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Wisconsin Schools And Cursive Writing

October 8, 2019

I hear from family and friends alike that fewer young people sent hand-written notes of thanks or greetings about a holiday or birthday.  What once was a common occurrence is now a rarity.  One of the reasons that such notes are not placed in an envelope to a grandparent or uncle is that too few of our school students have the ability to write in cursive style.

Too few schools think it a good use of time and resources to push cursive given the keyboard world in which we live.  I, however, differ with that trend.  As such I am glad there is a pushback over the lack of teaching cursive writing.  I was delighted to read in the Wisconsin State Journal of an effort in our state to remedy the problem.

Republican lawmakers who head up both of the Legislature’s education committees are sponsoring a bill, which has some bipartisan support, that would mandate children in traditional public schools, independent charters and private schools participating in the state’s voucher programs be taught cursive writing in the elementary grades.

The reason I feel strongly about this matter is due to the historic documents and first-hand accounts that any good student needs to deal with in order to analyze our past. Think about the long letters of politics and love shared between John and Abigail Adams.  These historical documents should make us all yearn for the wonderful flow of the pen, and the glory of putting thoughts to paper.

The intimacy and poignancy of the letters are still breathtaking after these couple of centuries since they were written.  The skill of the pen and fluid nature of their conversations–in cursive— makes the reader aware of the powerful minds and intellects that allowed this nation to be created.   There is no doubt that without a willful woman named Abigail there could not have been the self-assured and forward-thinking John.  The two were a team. They should be known by these letters.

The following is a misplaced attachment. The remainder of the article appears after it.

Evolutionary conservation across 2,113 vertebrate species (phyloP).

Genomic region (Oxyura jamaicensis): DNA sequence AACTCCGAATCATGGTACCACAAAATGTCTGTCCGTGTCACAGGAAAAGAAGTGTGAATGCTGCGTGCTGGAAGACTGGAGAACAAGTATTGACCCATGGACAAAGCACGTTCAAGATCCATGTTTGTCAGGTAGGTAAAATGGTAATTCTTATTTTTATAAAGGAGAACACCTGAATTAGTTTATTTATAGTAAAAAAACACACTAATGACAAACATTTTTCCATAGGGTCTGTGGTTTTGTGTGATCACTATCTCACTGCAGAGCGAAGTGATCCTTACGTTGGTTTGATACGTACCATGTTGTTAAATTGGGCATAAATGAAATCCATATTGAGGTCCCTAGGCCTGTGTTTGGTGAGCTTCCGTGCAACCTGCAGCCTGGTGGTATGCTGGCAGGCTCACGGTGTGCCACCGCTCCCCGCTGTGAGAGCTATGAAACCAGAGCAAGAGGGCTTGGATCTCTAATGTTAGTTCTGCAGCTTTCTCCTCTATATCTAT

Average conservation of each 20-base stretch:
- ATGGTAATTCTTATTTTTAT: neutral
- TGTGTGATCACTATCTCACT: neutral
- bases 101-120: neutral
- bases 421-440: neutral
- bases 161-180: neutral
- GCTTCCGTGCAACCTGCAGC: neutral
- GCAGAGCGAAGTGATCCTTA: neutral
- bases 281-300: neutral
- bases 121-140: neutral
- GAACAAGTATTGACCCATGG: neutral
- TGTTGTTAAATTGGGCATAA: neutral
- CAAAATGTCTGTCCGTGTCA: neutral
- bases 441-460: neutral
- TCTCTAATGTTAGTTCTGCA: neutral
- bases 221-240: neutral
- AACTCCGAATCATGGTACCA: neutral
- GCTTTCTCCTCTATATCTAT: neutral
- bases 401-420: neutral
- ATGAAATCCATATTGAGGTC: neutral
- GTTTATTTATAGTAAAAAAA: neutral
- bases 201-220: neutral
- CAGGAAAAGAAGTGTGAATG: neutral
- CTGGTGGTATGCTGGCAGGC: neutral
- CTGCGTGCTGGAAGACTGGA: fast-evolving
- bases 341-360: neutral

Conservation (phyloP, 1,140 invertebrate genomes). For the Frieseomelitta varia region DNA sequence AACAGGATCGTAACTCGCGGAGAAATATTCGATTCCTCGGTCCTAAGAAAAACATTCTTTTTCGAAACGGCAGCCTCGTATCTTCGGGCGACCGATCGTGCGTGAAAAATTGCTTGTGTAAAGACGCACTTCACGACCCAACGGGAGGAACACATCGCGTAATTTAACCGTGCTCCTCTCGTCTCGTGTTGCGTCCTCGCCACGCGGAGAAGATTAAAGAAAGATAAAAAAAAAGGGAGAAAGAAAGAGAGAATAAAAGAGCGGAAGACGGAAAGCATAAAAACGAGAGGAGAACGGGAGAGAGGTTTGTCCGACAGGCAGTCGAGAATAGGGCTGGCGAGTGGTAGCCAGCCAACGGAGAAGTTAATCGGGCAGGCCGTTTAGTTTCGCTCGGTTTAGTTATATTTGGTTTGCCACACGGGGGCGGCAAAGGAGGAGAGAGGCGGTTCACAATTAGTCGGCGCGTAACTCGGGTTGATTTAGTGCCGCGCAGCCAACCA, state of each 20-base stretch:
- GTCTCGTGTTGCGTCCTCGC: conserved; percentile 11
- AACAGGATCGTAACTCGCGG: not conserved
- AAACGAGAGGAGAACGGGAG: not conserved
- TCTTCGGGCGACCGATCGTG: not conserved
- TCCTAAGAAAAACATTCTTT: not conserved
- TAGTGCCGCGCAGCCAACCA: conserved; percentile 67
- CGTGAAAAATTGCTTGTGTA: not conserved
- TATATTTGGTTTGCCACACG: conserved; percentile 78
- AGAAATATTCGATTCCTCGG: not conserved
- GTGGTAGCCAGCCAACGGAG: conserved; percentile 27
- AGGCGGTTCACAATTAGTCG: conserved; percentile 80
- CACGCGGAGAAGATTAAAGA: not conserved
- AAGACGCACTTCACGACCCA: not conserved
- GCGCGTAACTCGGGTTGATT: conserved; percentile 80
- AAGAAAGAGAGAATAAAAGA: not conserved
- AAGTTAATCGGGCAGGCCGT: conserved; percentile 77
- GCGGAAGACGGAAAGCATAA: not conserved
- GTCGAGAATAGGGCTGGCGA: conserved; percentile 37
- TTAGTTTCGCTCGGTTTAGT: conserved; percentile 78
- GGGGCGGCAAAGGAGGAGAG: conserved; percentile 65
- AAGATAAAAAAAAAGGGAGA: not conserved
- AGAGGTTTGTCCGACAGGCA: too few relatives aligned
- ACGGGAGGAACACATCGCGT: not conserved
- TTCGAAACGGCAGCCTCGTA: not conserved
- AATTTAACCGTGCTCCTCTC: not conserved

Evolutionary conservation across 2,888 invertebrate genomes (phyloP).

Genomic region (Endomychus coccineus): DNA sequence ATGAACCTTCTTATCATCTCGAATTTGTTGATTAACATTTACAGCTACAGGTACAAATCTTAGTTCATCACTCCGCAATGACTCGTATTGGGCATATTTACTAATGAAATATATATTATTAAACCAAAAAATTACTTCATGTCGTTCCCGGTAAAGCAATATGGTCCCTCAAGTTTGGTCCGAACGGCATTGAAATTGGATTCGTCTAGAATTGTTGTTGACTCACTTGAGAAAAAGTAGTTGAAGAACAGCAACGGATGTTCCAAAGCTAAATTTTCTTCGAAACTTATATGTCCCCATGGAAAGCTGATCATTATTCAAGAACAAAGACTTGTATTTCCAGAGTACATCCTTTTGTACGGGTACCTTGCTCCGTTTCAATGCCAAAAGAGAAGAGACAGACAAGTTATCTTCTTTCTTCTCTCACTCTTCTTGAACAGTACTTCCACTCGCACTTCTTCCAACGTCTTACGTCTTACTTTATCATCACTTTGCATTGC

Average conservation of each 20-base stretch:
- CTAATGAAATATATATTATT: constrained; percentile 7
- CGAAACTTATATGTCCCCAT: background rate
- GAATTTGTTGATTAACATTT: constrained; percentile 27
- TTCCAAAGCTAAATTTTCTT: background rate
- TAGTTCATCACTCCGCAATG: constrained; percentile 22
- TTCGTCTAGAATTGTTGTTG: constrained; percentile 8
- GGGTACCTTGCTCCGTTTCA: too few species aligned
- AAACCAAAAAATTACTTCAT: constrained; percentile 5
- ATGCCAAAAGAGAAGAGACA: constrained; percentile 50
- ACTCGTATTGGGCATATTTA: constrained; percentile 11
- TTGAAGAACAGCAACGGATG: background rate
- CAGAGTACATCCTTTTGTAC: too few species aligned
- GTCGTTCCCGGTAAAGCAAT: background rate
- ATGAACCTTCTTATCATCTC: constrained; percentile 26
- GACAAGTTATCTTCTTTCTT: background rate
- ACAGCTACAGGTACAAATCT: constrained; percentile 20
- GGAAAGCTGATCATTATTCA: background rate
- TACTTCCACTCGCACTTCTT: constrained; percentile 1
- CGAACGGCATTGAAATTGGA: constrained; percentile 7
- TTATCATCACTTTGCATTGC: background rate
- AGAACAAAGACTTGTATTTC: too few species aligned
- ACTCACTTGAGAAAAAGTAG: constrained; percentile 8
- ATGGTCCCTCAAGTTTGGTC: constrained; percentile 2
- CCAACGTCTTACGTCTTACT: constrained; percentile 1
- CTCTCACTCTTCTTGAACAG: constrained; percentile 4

But if one can not now write in cursive one can not read the amazing Adams’s letters, either.  What a loss!

Studies are proving when young person’s hands are writing out notes in curvise there is a stronger association for learning and memory. This increased brain activity may be why students who are proficient at cursive—proficient enough to take notes by hand in a college classroom—do better on tests than their peers who took notes on a computer, as determined by a 2014 joint UCLA and Princeton study.  Cursive also allows better outcomes on standardized tests, like the ACT.  The reason is cursive allows you to write a thought down faster.  In higher education, and certainly in the work world, that is a huge benefit.

Several years ago in The New Yorker a columnist opined on what is lost when letters are no longer a central way to pass along thoughts to family and friends.  Since letters of this type are written in cursive the article seems timely in light of the efforts being taken in our statehouse. And with my fondness for the stories of our past.

If we stop writing letters, who will keep our history or dare venture upon a biography? George Washington, Oscar Wilde, T. E. Lawrence, Virginia Woolf, E. B. White, Oliver Wendell Holmes, Vera Nabokov, J. P. Morgan—if any of these vivid predecessors still belong to us in some fragmented private way, it’s because of their letters or diaries (which are letters to ourselves) or thanks to some strong biography built on a ledge of letters. Twenty years ago, many of us got a whole new sense of the Civil War while watching and listening to Ken Burns’s nine-part television documentary, which took its poignant tone from the recital of Union and Confederate soldiers’ letters home. G.I.s in the Second World War wrote home on fold-over V-Mail sheets. Troops in Afghanistan and, until lately, Iraq keep up by Skype and Facebook, and in some sense are not away at all.

Students should be expected to read diaries, journals, letters of their loved ones and original historical documents throughout their education.  To achieve that end they must be schooled in cursive writing.

Let us again have a generation who knows not only what “Put your John Hancock on it” means, but also can actually do it!

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